“Ask what you have done for your country, not what your country can do for you”

"No, that's not what I meant"

What would you do if you were president for the day? That’s the question that BBC Network Africa has been asking this month and so far they have invited 12 people from across the continent to write their inaugural address.

Some of the presidents are full of serious ideas. President Tendai Sean Joe of Zimbabwe planned “to cut military spending by 50% and channel funds towards more critical sectors of the economy such as the education and health departments”. His colleague in Tanzania, President Fredrick Mtundu, said his first priority would be dealing “aggressively with all corrupt leaders who are the main source of poverty in this country. There will be zero tolerance on corruption by making sure all the greedy, selfish leaders face justice.”

Other presidents have taken a more satirical approach. BS Kanyusi of Tanzania began his speech by thanking “those who ensured my victory by whatever means necessary over my much more qualified opponents,” before outlining his plans to scrap term limits and open a Swiss bank account.

My favourite so far is Cameroon’s Johanes Fofang, whose speech is worth reading in full. I particularly like the bastardisation of JFK:

Fellow compatriots, God has given you a Messiah.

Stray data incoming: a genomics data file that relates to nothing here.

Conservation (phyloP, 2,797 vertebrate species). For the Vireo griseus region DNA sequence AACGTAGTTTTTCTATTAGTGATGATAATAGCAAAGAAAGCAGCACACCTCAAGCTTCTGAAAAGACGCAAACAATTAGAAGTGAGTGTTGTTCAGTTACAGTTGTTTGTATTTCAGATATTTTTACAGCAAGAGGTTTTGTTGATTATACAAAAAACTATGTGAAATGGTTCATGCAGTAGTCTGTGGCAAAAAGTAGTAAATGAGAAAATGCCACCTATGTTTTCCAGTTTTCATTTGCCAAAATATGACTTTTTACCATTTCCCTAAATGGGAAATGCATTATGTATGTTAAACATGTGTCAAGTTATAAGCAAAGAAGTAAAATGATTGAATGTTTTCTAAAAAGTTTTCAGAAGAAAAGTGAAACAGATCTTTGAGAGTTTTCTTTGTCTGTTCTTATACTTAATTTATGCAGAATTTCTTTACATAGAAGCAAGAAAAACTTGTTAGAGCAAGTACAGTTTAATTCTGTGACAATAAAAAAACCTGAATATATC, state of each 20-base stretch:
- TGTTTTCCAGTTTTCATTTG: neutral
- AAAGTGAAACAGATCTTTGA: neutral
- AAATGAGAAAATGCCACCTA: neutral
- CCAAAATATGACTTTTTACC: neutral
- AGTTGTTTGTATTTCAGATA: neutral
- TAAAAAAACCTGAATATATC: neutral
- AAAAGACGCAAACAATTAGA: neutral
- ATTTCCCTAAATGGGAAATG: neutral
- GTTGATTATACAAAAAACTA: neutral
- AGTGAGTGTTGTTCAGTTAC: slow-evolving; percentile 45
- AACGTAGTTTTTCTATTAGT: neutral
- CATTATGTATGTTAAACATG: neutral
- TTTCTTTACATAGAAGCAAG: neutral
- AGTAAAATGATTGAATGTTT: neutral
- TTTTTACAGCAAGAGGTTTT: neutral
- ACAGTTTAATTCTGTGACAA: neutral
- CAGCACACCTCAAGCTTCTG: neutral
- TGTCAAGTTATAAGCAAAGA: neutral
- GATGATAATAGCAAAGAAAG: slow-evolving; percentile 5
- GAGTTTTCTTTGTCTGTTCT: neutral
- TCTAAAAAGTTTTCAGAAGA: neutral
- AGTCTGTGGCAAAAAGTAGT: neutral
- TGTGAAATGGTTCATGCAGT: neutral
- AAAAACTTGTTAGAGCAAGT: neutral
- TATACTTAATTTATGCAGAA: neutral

My 97% election victory ushers in a new dawn to all Cameroonians.

It gives me the powers to carry out all the reforms that I want. I cannot do this in one mandate and not even two or three mandates will be suffice.

As such, my first action will be to scrub the presidential term limit.

I will dissolve parliament and rule by decree.

My powers are sacrosanct and no opposition will be tolerated. My ministers will be drawn from my old and retired friends who have proven their loyalty to me.

Yes, it is true that the country is filled with corruption but I will arrest anyone only upon presentation of palpable proof.

Countrymen, let’s go to work having this at the back of our minds; ask what you have done for your country and not what your country has done for you.

Long live Cameroon and my limitless presidential term.


2 responses to ““Ask what you have done for your country, not what your country can do for you”

  1. On the eve of my visit to Cameroon, this is especially “awesome.”

  2. Yes, I heard this too. Very well said.

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